The Bagge family must return to Nowhere after their adventures, though they may leave their home to visit other places, inspired by horror and SF storyworld tropes.
Gravity rules are different and work more like a Looney Tunes show than real life.
SpongeBob Squarepants is a fast-paced children’s cartoon for a dual audience, written by a guy who is also a marine biologist. This is a highly successful and long-running show, with humour that broadly appeals.
This series has been running since 1999. Critics say the show has been declining in quality in the last few years, which is what critics also say of The Simpsons. What is the longest time a comedy series should run for? Are there any examples of comedy series lasting longer than a decade without a serious decline in quality? I can’t think of any myself.
Here I use Stephen Johnson’s 11 Categories Of Jokes to focus on the humour of SpongeBob. I’ve used so many SpongeBob examples in that original post that I’m ready to do an entire SpongeBob post. (If you feel that analysing jokes takes the joy out of comedy, this post is not for you!) Studying humour is a lot like doing tennis drills. Concentrate on form and process during deliberate training sessions, but once you’re playing a game (actually writing comedy) we need to put everything you know aside and get into a state of flow.
It’s also worth looking at other people’s comedy writing to hone your own sense of what’s funny and what’s not. While I find most of SpongeBob’s humour funny, I get annoyed with some of it, too. (Backed up by Jeff Kinney’s Wimpy Kid sales as evidence, sexism sells.)
We Bare Bears is a Cartoon Network show for kids which has a very high rating on IMDb. This is a sure sign it also appeals heavily to the users of IMDb, i.e. youngish men. In short, We Bare Bears has achieved a dual audience, and is therefore in the same league as Spongebob Squarepants, Silver Fang, Gravity Falls and Adventure Time.
If you have trouble following Gilmore girls due to its fast-paced dialogue, steer clear of We Bare Bears. Though designed for an even younger audience, the fast-paced nature of this Cartoon Network series is testament to how much modern young viewers can cope with. Or perhaps they don’t. Perhaps the fast-paced jokes are fast precisely because they are designed for the show’s large cohort of adult fans. We Bare Bears is an animated off-shoot of the similarly named The Three Bare Bears* by Daniel Chong. I think this was a better name. For some reason I find it hard to remember We Bare Bears — I keep thinking it’s Three Bare Bears, even before I knew it originally was.
*I find once you know both titles, it’s even more difficult to remember either title. I wonder who came up with the title, or if anyone else finds it hard to remember?
CHARACTERS IN WE BARE BEARS
CHARACTER ENSEMBLE: THREE OUTCAST DUDES
The three guys who are outcasts is not a brand new idea. Take another kids’ cartoon series Ed, Edd and Eddy which aired from the late 1990s and notice the similarities:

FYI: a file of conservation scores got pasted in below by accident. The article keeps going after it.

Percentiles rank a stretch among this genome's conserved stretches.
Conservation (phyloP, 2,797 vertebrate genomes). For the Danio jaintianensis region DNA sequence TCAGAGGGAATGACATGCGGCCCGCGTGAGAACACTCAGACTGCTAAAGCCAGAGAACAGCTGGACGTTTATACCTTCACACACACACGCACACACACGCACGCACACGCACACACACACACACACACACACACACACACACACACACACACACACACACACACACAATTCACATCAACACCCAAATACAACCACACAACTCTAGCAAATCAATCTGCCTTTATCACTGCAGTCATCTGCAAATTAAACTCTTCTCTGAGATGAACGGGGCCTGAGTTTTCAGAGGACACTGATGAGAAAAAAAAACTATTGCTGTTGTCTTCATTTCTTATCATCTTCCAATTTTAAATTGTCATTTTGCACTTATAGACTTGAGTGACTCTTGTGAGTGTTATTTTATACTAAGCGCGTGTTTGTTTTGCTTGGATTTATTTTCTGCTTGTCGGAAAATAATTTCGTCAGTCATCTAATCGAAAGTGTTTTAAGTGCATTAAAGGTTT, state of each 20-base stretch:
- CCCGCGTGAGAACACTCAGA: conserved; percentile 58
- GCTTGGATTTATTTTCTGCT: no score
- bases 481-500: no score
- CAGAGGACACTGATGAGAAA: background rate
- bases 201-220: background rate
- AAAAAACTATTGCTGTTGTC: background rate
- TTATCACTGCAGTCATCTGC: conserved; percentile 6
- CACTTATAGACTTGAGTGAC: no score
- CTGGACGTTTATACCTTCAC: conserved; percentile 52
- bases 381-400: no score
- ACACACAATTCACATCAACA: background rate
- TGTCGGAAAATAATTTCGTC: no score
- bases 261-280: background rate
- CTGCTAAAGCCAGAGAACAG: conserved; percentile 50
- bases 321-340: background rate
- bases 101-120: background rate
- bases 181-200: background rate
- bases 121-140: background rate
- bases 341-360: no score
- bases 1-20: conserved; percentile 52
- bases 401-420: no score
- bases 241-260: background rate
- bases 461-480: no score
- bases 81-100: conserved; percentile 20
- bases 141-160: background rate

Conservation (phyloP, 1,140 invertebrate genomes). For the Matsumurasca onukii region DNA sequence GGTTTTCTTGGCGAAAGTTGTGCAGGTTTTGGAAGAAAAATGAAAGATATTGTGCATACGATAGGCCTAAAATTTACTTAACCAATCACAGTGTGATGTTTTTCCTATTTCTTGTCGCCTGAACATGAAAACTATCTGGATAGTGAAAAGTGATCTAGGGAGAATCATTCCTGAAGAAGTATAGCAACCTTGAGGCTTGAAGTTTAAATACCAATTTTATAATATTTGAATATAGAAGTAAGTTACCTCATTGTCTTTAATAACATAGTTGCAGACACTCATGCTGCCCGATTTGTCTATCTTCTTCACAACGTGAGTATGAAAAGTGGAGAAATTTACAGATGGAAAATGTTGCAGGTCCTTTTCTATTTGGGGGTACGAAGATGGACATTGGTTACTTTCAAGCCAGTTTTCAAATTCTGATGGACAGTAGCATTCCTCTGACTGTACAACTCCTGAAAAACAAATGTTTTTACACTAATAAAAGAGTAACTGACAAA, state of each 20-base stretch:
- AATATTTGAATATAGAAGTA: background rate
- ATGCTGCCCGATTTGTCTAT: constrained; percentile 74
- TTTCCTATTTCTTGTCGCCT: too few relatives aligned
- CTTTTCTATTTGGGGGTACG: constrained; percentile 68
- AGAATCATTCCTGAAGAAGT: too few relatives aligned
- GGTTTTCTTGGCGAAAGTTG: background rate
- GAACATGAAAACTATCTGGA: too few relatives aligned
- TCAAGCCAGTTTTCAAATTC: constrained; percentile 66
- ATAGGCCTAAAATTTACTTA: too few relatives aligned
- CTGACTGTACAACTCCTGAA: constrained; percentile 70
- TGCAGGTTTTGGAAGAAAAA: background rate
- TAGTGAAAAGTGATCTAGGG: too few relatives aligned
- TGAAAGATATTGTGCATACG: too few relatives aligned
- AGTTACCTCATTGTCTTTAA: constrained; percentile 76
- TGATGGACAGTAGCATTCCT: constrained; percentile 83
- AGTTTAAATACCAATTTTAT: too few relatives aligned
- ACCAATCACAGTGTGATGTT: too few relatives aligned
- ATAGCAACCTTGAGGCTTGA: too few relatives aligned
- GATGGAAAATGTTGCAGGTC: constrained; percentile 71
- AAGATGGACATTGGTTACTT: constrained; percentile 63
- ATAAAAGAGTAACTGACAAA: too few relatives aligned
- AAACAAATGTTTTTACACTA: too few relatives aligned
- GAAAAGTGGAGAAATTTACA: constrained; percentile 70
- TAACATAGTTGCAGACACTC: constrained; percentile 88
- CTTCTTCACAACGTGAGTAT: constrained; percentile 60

Ed, Edd n Eddy follows the lives of “the Eds,” three preteen boys who all share variations of the name Ed, but differ greatly in their personalities: Ed is the strong, dull-witted dogsbody of the group; Edd, better known as Double D, is an inventor, neat freak, and the most intelligent of the Eds; and Eddy is a devious, quick-tempered, bitter con artist, and self-appointed leader of the Eds. The three devise plans to scam the cul-de-sac kids out of their money, which they want to use to buy jawbreakers. However, problems always ensue, and the Eds’ schemes usually end in failure and humiliation.
The cul-de-sac kids do not include the Eds as part of their group, making the trio outcasts.
“The Katz Motel” is the wonderful pilot episode of horror comedy for kids, Courage The Cowardly Dog.
If you’re anything like me you can’t stand anything on the Cartoon Network for too long. A lot of those shows seem like ill-conceived, overly chatty, highly-polished but vapid productions designed to sell toys. Courage The Cowardly Dog is an exception. My daughter saw this on Netflix and persuaded me to watch it ‘because I know you’d love it!’ and she was right. Courage is now a family favourite. Courage is a product of Cartoon Network Studios, also responsible for Cow and Chicken,Johnny Bravo and more recently — also a hit with my daughter — Adventure Time, which is a high rating on IMDb so much also be popular with adult men.
Four series of Courage were made between the years of 1999 and 2002. I’m guessing Courage was influenced by Ren and Stimpy, which ran between 1991 and 1996.
Courage The Cowardly Dog was created/written/directed by John R. Dilworth, who previously wrote for Sesame Street. We first see Courage in the short cartoon The Chicken From Outer Space.
This chicken makes a cameo in the pilot of the spin-off series, floating in Muriel’s bath.
GENRE BLEND OF COURAGE THE COWARDLY DOG